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On 17/08/2018 12:28, Roger Hayter wrote:

I have half a dozen more hanging up, they're all ok though I haven't checked the ones in use. The illegal cable is noticeably thinner than the others, at about 5.5mm diameter as opposed to 7mm.
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On Friday, 17 August 2018 12:55:54 UTC+1, Clive Arthur wrote:

I've a couple of hundred at least. yes really they are in a box in the lab, they have all passed a PAT test and visual inspection. Most are just 6 amp leads rather than kettle leads which is the name most people use when requesting one.
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It isn't one of these is it? http://electricheatingcosts.com/dangerous-13a-plugs-from-china-swegway-warning/
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On 17/08/2018 12:52, Theo wrote:

No, it looks perfectly normal and of good quality.
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Clive

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Think the regs have changed since such leads became common. All the ones I've seen these days are capable of the full rated current of the connector, regardless of how little the appliance uses. Rather the same as with many flexible chords to appliances.
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Dave Plowman snipped-for-privacy@davenoise.co.uk London SW
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Dave Plowman wrote:

With 0.7mm^2 cable, it's probably (hopefully?) only a 5A fuse in the plug.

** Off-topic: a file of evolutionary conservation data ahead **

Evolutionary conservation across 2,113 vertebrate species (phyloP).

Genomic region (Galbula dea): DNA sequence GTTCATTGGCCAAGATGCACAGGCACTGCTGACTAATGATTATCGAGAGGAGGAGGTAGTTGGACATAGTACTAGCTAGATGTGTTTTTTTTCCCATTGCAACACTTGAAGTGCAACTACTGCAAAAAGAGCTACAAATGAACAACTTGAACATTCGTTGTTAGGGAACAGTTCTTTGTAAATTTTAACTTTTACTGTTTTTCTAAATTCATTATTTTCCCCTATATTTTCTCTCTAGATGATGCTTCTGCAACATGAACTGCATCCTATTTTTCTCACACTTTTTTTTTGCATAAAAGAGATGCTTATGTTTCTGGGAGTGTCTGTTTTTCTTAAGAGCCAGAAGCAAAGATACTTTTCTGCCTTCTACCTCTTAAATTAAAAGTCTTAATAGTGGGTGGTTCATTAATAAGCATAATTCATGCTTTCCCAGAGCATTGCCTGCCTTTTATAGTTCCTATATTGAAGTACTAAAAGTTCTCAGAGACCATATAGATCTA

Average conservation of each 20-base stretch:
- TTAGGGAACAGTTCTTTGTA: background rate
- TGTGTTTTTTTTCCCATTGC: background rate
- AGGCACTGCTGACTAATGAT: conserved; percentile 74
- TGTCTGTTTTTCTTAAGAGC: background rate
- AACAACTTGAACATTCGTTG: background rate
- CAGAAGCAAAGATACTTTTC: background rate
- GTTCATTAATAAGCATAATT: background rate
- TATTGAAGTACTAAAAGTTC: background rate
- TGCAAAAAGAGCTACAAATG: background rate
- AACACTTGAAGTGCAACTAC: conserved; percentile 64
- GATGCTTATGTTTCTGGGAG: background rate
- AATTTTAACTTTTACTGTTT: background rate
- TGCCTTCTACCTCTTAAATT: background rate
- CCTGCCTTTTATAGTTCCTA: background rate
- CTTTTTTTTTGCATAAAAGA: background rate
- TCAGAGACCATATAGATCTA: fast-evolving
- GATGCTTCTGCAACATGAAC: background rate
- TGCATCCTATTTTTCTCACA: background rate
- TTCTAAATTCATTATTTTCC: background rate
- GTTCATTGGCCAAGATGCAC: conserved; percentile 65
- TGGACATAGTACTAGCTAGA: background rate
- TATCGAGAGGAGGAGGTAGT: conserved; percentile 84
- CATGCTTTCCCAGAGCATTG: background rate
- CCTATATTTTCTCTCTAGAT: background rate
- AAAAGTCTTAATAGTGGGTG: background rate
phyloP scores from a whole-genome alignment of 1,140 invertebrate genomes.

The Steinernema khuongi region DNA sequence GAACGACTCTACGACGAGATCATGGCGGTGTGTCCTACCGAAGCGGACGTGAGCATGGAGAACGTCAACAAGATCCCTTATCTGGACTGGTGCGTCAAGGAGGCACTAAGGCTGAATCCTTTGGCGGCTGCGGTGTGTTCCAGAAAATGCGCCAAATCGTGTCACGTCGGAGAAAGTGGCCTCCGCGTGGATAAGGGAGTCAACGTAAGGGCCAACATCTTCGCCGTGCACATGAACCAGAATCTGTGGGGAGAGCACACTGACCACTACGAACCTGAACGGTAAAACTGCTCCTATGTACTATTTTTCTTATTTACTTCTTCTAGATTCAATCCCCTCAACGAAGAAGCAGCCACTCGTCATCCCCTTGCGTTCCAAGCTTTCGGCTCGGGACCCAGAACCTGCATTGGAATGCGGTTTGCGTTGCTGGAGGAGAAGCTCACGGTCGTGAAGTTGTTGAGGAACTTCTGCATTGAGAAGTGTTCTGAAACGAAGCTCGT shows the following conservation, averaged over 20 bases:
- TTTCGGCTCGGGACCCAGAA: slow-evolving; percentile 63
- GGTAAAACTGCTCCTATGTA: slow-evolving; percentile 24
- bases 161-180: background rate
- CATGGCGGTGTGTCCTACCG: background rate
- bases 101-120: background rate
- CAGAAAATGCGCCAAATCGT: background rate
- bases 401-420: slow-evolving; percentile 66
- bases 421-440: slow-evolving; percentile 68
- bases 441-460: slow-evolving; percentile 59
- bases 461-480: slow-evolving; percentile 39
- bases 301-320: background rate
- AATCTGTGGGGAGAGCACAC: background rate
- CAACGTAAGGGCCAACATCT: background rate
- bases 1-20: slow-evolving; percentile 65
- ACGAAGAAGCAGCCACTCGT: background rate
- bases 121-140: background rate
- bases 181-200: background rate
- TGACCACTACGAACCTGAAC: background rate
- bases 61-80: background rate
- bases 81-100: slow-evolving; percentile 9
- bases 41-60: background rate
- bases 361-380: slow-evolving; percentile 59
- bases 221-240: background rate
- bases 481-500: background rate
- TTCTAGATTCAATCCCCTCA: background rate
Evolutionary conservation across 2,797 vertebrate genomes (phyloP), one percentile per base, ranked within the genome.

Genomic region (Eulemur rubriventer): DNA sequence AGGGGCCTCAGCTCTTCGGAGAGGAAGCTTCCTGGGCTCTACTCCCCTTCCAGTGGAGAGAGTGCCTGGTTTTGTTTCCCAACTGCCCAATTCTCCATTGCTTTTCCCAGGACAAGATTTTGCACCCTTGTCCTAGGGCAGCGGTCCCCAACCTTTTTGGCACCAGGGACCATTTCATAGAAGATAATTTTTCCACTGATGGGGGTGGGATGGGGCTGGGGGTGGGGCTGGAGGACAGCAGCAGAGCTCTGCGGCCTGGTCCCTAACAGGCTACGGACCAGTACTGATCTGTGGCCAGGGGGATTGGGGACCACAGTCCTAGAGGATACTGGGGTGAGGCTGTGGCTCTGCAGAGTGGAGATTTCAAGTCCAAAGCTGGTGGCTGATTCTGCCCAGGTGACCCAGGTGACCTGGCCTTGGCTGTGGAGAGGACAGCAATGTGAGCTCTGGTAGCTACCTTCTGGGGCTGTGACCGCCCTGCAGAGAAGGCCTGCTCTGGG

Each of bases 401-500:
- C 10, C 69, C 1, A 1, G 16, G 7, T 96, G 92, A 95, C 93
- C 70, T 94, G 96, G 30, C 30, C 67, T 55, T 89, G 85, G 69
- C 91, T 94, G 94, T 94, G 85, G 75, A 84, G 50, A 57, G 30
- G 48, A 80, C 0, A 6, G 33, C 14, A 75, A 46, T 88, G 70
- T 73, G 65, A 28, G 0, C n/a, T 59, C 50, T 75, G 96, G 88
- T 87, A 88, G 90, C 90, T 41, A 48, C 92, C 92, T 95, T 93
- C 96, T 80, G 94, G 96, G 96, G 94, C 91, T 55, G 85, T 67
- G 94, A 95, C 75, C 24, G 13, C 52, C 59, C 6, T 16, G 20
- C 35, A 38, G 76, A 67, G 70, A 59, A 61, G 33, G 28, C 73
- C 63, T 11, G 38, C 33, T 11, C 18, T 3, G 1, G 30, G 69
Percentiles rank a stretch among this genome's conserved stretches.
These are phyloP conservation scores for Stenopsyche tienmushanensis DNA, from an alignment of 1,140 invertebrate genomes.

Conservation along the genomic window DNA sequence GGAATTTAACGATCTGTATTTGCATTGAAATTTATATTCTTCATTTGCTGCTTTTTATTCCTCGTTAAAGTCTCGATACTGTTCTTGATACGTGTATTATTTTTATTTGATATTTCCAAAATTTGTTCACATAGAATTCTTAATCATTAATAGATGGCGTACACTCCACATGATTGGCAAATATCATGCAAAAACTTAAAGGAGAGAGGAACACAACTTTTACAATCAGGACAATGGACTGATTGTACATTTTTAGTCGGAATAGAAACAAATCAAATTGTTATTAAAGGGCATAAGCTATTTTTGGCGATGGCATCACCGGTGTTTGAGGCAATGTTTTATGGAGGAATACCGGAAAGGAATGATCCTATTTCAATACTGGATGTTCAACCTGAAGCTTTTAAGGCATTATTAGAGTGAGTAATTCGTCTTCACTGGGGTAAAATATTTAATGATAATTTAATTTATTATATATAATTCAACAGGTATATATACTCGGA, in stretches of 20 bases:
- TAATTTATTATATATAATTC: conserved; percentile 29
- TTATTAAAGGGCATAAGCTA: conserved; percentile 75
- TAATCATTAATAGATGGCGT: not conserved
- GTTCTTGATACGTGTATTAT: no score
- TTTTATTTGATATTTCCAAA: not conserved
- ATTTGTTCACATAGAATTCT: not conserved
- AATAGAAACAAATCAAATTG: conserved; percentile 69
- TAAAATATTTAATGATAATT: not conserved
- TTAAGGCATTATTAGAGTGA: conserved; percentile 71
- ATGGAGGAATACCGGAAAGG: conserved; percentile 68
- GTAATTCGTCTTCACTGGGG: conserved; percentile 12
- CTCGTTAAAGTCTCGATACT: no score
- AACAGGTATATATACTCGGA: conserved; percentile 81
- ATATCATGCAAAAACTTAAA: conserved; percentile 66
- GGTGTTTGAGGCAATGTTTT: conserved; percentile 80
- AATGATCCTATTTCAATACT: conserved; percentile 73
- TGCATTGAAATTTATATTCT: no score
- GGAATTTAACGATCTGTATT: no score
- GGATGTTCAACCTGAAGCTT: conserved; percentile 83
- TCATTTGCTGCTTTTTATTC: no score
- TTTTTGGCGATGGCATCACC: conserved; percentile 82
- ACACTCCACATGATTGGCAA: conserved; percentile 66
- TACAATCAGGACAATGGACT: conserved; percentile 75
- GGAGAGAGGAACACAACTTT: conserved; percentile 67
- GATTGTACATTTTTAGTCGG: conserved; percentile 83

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Aren't all flexes fitted to a 13 amp plug meant to be able to blow even a 13 amp fuse in event of a short? But not necessarily handle the full 13 amps long term?
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Dave Plowman snipped-for-privacy@davenoise.co.uk London SW
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On 17/08/2018 14:21, Dave Plowman (News) wrote:

Could be instructive to do some sums...
If one takes the max ELI for a circuit protected by a B32 MCB as 1.44 ohms (that's the 17th edition figure before it was slightly reduced by the Cmin reductions in amendment 3).
Also lets assume the resistance of a 0.7mm^2 cable is in the order of 26 mOhms/m (1.0mm^2 CSA has a tabulated value of 18.10 mOhm/m). We can add a further 46 mOhms to the circuit total.
That gets us a ELI with a fault at the end of the lead of 1.49 Ohms.
Our prospective fault current will therefore be 230 / 1.49 = 154A
That is slightly shy of the 160A needed for a "instant" trip on the MCB,
http://wiki.diyfaq.org.uk/index.php/File:Curve-MCBTypeB.png
so let's look at the fuse:
http://wiki.diyfaq.org.uk/images/d/da/BS1362FusingTime.png
That looks well below the 0.1 sec time on that. So lets take a pessimistic worst case of 0.1 secs.
So the remaining question is what size conductor is required to carry 154A for 0.1 sec? If we assume PVC insulation hence a k factor of 115 we get:
sqrt( 154^2 x 0.1 ) / 115 = 0.42 mm^2
So we can conclude that the flex will withstand that current for long enough to blow the plug fuse.
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Cheers,

John.